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Editorial: A pivotal Supreme Court case may soon worsen America's firearms crisis

Editorial: A pivotal Supreme Court case may soon worsen America's firearms crisis

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Protesting with guns

Armed men stand on the steps at the Michigan State Capitol after a rally in support of President Donald Trump in Lansing, Mich., on Jan. 6.

(AP Photo/Paul Sancya)

The moment that advocates of gun sanity long dreaded has finally arrived: The U.S. Supreme Court, with its newly stacked conservative majority, will consider arguments over the supposed right of wild-eyed zealots to walk around in public with a gun. At the heart of the debate is whether the Second Amendment’s guarantee that states may organize “well regulated” militias somehow applies to individuals.

That’s already the law in Missouri — the state has one of the nation’s highest gun-violence rates to show for it — and now the National Rifle Association and its ilk seek to bring Missouri-style carnage to every corner of America.

A Democratic Congress can’t stop the court’s likely support of such lunacy, but it can pass reasonable national standards, including a requirement for universal background checks, red-flag laws, and bans on the most dangerous classes of weapons. Those reforms are now doubly urgent.

The NRA has been relentless in its campaign to create an alternate history regarding guns and the myth that the Constitution somehow guarantees individual gun rights. Only a few decades ago, such notions were considered an exotic legal argument. It wasn’t until 2008 that a deeply divided Supreme Court ruled in District of Columbia v. Heller that the Second Amendment — which on its face merely provides states the right to maintain militias (i.e., the Missouri National Guard) — also allows individuals to keep firearms in their homes.

Allowing weapons at home for protection isn’t intrinsically unreasonable, but gun-safety advocates feared that declaring it a constitutional right would crack the door to more extreme arguments. And now it has.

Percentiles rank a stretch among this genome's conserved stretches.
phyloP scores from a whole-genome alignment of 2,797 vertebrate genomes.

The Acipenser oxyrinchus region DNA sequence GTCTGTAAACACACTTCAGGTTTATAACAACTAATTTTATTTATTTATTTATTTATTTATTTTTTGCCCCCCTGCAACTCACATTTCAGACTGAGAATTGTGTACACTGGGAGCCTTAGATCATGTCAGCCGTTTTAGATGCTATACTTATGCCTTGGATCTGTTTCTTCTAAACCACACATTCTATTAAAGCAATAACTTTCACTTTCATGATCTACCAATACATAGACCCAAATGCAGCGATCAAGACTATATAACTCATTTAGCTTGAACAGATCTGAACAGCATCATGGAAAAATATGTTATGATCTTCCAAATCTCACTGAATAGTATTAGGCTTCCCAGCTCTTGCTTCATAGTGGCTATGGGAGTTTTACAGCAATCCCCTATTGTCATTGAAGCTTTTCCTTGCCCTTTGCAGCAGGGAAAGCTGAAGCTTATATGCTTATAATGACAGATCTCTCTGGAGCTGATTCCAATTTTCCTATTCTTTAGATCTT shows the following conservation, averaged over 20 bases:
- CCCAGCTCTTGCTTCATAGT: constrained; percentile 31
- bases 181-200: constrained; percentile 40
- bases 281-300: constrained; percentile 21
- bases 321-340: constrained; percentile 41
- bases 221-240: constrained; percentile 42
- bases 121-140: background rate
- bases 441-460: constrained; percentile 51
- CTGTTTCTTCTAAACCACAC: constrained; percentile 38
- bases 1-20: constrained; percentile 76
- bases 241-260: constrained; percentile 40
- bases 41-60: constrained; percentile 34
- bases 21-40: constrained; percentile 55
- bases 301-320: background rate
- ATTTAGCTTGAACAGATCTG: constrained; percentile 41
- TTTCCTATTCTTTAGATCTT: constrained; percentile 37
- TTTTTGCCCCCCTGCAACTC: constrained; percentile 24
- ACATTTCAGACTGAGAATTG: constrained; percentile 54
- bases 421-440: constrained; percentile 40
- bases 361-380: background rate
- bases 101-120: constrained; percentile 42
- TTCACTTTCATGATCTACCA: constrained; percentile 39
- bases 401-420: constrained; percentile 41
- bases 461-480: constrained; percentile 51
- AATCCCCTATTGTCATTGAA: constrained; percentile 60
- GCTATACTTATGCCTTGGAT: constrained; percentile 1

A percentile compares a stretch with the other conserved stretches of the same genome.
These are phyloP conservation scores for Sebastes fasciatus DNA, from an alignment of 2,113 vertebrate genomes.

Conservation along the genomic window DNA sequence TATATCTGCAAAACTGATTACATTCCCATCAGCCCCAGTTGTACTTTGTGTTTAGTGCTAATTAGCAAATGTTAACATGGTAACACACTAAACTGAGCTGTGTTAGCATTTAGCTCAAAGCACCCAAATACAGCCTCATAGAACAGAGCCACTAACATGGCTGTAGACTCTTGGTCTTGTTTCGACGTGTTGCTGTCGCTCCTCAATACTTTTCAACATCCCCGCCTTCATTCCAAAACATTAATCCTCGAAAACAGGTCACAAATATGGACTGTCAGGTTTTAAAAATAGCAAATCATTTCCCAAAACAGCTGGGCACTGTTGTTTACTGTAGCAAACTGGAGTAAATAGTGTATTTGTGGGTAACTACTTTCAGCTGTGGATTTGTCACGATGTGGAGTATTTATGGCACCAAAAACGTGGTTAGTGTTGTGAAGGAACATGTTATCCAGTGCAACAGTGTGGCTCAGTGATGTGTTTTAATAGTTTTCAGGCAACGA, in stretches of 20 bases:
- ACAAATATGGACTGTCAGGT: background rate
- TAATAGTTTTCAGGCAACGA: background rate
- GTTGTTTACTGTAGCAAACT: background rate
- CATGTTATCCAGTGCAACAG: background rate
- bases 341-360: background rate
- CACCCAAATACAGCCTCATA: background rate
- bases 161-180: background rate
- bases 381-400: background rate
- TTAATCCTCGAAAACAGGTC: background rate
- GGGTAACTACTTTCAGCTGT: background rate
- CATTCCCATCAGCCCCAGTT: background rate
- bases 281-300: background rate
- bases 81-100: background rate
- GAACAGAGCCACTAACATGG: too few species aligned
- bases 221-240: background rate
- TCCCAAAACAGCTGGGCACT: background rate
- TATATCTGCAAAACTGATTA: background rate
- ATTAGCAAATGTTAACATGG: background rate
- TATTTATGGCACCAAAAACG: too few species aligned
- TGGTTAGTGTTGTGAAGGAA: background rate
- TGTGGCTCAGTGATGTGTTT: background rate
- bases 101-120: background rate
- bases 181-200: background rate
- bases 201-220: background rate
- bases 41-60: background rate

The court has agreed to hear a challenge to New York’s conceal-carry law, which requires applicants to demonstrate a special self-defense need before being granted permits. In essence, the court is being asked to rule that the already-shaky argument of a constitutional right to gun ownership implies a right to carry in public.

St. Louis’ ongoing flood of gun deaths has been driven by the GOP-dominated state Legislature’s dogmatic refusal to let the city require permits and enforce other safeguards against guns on the streets. The case before the court promises to bring our city’s crisis to other states that have wisely sought to mitigate such violence. It’s not hard to figure out why Missouri consistently ranks in the top 10 states in gun violence rates, while New York ranks near the bottom.

The gun reforms proposed by the Biden administration and congressional Democrats would significantly reduce the potential impact of this case by ensuring that at least the newly empowered carriers of guns in public would have to show they aren’t criminals before getting their guns. They wouldn’t be able to buy the assault-style weapons and high-capacity ammunition magazines favored by mass shooters. Democrats can’t fix the Supreme Court’s extreme rightward tilt anytime soon, so they must do what they can to limit the damage.

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